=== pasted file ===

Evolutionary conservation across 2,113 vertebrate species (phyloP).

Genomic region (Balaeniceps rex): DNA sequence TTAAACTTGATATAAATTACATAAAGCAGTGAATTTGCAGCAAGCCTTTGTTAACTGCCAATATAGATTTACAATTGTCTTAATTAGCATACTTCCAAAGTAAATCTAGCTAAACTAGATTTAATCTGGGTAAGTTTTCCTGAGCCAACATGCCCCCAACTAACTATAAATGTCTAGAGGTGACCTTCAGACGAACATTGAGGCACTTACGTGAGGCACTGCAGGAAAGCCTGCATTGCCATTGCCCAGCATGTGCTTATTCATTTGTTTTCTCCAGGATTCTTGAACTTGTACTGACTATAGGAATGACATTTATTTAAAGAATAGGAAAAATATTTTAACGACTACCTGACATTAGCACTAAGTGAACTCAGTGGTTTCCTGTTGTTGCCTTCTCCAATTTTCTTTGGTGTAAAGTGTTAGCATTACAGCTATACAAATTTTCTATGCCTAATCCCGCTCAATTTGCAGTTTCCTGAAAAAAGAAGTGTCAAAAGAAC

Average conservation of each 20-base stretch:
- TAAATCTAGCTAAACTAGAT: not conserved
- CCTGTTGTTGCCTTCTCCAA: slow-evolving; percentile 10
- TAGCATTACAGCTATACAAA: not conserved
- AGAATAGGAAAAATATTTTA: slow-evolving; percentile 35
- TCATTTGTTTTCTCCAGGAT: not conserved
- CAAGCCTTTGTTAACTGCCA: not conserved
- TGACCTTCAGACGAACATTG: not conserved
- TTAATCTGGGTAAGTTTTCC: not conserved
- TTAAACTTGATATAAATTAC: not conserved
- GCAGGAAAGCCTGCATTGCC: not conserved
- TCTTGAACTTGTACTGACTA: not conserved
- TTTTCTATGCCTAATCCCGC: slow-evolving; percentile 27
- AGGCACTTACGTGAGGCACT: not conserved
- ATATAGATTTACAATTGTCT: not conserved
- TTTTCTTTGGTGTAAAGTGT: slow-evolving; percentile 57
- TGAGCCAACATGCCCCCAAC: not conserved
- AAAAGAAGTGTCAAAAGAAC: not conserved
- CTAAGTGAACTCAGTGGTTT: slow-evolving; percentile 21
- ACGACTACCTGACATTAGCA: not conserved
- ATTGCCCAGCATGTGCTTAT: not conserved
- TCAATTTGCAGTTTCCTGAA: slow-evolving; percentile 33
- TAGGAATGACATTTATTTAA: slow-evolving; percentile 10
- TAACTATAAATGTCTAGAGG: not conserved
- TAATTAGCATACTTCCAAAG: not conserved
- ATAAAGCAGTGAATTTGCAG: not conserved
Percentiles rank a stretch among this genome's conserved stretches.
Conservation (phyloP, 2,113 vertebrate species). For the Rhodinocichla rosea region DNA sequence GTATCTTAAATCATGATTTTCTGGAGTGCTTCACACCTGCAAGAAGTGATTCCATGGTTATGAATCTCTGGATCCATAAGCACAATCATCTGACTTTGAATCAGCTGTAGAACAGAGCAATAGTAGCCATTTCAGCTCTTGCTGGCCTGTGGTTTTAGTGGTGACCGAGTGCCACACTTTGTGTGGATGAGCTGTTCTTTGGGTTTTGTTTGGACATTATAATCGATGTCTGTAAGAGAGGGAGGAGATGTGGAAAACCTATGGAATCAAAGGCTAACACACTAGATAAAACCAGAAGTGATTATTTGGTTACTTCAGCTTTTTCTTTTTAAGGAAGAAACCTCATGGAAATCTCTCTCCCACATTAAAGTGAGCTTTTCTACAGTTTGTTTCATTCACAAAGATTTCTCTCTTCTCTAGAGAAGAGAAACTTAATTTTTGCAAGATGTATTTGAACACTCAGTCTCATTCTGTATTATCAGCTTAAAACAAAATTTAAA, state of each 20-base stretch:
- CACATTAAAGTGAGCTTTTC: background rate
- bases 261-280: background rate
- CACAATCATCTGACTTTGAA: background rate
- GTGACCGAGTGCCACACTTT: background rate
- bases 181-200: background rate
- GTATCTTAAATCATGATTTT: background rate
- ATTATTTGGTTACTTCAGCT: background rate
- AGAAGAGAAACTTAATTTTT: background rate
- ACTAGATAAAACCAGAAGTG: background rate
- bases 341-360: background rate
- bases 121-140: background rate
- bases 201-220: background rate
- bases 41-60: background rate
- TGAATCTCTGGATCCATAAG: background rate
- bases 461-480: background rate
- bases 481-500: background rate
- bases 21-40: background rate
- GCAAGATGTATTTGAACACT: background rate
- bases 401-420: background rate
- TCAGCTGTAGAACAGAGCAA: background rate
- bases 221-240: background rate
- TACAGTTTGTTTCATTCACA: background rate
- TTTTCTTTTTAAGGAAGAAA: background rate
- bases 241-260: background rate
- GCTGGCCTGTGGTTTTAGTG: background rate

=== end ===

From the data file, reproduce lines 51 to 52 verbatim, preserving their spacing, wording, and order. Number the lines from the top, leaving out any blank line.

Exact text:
- bases 221-240: background rate
- TACAGTTTGTTTCATTCACA: background rate